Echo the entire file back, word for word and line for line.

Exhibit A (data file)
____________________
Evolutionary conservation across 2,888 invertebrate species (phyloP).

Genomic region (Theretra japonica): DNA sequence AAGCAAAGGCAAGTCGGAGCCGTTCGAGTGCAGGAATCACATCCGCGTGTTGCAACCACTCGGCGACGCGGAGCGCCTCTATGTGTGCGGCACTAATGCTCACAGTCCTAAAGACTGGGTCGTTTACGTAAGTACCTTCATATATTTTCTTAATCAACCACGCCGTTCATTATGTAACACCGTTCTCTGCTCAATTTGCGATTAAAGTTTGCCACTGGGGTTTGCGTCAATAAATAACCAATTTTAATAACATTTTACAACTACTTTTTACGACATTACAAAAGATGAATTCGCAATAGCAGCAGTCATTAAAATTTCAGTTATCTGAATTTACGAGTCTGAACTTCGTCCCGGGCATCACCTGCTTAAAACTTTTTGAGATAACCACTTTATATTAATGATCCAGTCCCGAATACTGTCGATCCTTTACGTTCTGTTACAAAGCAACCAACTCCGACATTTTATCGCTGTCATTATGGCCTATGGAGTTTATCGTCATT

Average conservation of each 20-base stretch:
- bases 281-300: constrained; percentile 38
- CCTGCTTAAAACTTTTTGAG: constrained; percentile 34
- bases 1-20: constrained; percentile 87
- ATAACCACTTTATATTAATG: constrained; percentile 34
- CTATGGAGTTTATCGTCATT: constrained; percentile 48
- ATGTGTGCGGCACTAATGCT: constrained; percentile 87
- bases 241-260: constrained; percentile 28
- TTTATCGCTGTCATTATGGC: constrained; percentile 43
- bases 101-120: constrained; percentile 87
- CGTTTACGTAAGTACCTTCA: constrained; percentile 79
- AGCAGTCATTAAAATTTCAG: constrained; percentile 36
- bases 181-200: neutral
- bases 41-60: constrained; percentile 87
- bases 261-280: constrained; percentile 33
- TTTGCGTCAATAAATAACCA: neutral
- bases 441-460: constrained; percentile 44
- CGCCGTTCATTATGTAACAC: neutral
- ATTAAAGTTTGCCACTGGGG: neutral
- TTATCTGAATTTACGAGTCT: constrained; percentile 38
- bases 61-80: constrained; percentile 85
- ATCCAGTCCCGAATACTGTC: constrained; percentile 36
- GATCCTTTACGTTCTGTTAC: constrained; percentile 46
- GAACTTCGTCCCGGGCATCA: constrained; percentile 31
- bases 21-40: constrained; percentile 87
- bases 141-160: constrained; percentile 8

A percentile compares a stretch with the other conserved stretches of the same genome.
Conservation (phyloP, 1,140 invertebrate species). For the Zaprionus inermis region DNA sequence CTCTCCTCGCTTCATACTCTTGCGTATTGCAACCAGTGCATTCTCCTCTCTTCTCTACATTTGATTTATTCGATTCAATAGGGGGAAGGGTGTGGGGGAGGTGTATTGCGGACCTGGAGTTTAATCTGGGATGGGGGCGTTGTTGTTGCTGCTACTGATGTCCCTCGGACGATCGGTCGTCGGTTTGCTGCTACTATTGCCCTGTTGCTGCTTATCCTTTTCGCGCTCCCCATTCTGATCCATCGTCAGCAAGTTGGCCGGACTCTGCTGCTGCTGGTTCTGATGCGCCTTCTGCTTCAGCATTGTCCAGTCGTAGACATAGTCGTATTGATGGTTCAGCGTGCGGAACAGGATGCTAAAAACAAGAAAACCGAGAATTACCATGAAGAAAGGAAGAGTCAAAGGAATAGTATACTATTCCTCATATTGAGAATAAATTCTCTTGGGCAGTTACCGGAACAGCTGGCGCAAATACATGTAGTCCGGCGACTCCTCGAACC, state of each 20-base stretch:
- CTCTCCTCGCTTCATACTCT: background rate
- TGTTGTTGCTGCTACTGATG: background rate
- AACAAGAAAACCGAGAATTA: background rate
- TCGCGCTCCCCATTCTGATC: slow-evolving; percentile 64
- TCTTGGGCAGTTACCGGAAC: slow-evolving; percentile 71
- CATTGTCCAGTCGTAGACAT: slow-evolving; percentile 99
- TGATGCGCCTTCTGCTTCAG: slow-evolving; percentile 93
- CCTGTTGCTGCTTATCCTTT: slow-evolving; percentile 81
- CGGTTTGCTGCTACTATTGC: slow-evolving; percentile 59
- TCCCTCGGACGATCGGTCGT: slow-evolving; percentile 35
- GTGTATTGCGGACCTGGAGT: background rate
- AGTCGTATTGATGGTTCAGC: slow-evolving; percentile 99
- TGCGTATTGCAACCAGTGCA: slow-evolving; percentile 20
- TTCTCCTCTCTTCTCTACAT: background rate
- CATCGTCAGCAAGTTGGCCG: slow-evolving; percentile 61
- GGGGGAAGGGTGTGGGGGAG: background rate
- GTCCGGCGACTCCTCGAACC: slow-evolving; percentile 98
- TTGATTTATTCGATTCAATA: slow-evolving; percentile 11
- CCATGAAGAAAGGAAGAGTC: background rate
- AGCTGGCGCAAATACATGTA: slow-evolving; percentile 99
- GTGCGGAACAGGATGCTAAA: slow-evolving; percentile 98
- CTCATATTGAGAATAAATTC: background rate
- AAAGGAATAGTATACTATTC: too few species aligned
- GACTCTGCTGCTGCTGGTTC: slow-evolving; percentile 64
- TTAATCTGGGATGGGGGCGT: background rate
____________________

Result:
Evolutionary conservation across 2,888 invertebrate species (phyloP).

Genomic region (Theretra japonica): DNA sequence AAGCAAAGGCAAGTCGGAGCCGTTCGAGTGCAGGAATCACATCCGCGTGTTGCAACCACTCGGCGACGCGGAGCGCCTCTATGTGTGCGGCACTAATGCTCACAGTCCTAAAGACTGGGTCGTTTACGTAAGTACCTTCATATATTTTCTTAATCAACCACGCCGTTCATTATGTAACACCGTTCTCTGCTCAATTTGCGATTAAAGTTTGCCACTGGGGTTTGCGTCAATAAATAACCAATTTTAATAACATTTTACAACTACTTTTTACGACATTACAAAAGATGAATTCGCAATAGCAGCAGTCATTAAAATTTCAGTTATCTGAATTTACGAGTCTGAACTTCGTCCCGGGCATCACCTGCTTAAAACTTTTTGAGATAACCACTTTATATTAATGATCCAGTCCCGAATACTGTCGATCCTTTACGTTCTGTTACAAAGCAACCAACTCCGACATTTTATCGCTGTCATTATGGCCTATGGAGTTTATCGTCATT

Average conservation of each 20-base stretch:
- bases 281-300: constrained; percentile 38
- CCTGCTTAAAACTTTTTGAG: constrained; percentile 34
- bases 1-20: constrained; percentile 87
- ATAACCACTTTATATTAATG: constrained; percentile 34
- CTATGGAGTTTATCGTCATT: constrained; percentile 48
- ATGTGTGCGGCACTAATGCT: constrained; percentile 87
- bases 241-260: constrained; percentile 28
- TTTATCGCTGTCATTATGGC: constrained; percentile 43
- bases 101-120: constrained; percentile 87
- CGTTTACGTAAGTACCTTCA: constrained; percentile 79
- AGCAGTCATTAAAATTTCAG: constrained; percentile 36
- bases 181-200: neutral
- bases 41-60: constrained; percentile 87
- bases 261-280: constrained; percentile 33
- TTTGCGTCAATAAATAACCA: neutral
- bases 441-460: constrained; percentile 44
- CGCCGTTCATTATGTAACAC: neutral
- ATTAAAGTTTGCCACTGGGG: neutral
- TTATCTGAATTTACGAGTCT: constrained; percentile 38
- bases 61-80: constrained; percentile 85
- ATCCAGTCCCGAATACTGTC: constrained; percentile 36
- GATCCTTTACGTTCTGTTAC: constrained; percentile 46
- GAACTTCGTCCCGGGCATCA: constrained; percentile 31
- bases 21-40: constrained; percentile 87
- bases 141-160: constrained; percentile 8

A percentile compares a stretch with the other conserved stretches of the same genome.
Conservation (phyloP, 1,140 invertebrate species). For the Zaprionus inermis region DNA sequence CTCTCCTCGCTTCATACTCTTGCGTATTGCAACCAGTGCATTCTCCTCTCTTCTCTACATTTGATTTATTCGATTCAATAGGGGGAAGGGTGTGGGGGAGGTGTATTGCGGACCTGGAGTTTAATCTGGGATGGGGGCGTTGTTGTTGCTGCTACTGATGTCCCTCGGACGATCGGTCGTCGGTTTGCTGCTACTATTGCCCTGTTGCTGCTTATCCTTTTCGCGCTCCCCATTCTGATCCATCGTCAGCAAGTTGGCCGGACTCTGCTGCTGCTGGTTCTGATGCGCCTTCTGCTTCAGCATTGTCCAGTCGTAGACATAGTCGTATTGATGGTTCAGCGTGCGGAACAGGATGCTAAAAACAAGAAAACCGAGAATTACCATGAAGAAAGGAAGAGTCAAAGGAATAGTATACTATTCCTCATATTGAGAATAAATTCTCTTGGGCAGTTACCGGAACAGCTGGCGCAAATACATGTAGTCCGGCGACTCCTCGAACC, state of each 20-base stretch:
- CTCTCCTCGCTTCATACTCT: background rate
- TGTTGTTGCTGCTACTGATG: background rate
- AACAAGAAAACCGAGAATTA: background rate
- TCGCGCTCCCCATTCTGATC: slow-evolving; percentile 64
- TCTTGGGCAGTTACCGGAAC: slow-evolving; percentile 71
- CATTGTCCAGTCGTAGACAT: slow-evolving; percentile 99
- TGATGCGCCTTCTGCTTCAG: slow-evolving; percentile 93
- CCTGTTGCTGCTTATCCTTT: slow-evolving; percentile 81
- CGGTTTGCTGCTACTATTGC: slow-evolving; percentile 59
- TCCCTCGGACGATCGGTCGT: slow-evolving; percentile 35
- GTGTATTGCGGACCTGGAGT: background rate
- AGTCGTATTGATGGTTCAGC: slow-evolving; percentile 99
- TGCGTATTGCAACCAGTGCA: slow-evolving; percentile 20
- TTCTCCTCTCTTCTCTACAT: background rate
- CATCGTCAGCAAGTTGGCCG: slow-evolving; percentile 61
- GGGGGAAGGGTGTGGGGGAG: background rate
- GTCCGGCGACTCCTCGAACC: slow-evolving; percentile 98
- TTGATTTATTCGATTCAATA: slow-evolving; percentile 11
- CCATGAAGAAAGGAAGAGTC: background rate
- AGCTGGCGCAAATACATGTA: slow-evolving; percentile 99
- GTGCGGAACAGGATGCTAAA: slow-evolving; percentile 98
- CTCATATTGAGAATAAATTC: background rate
- AAAGGAATAGTATACTATTC: too few species aligned
- GACTCTGCTGCTGCTGGTTC: slow-evolving; percentile 64
- TTAATCTGGGATGGGGGCGT: background rate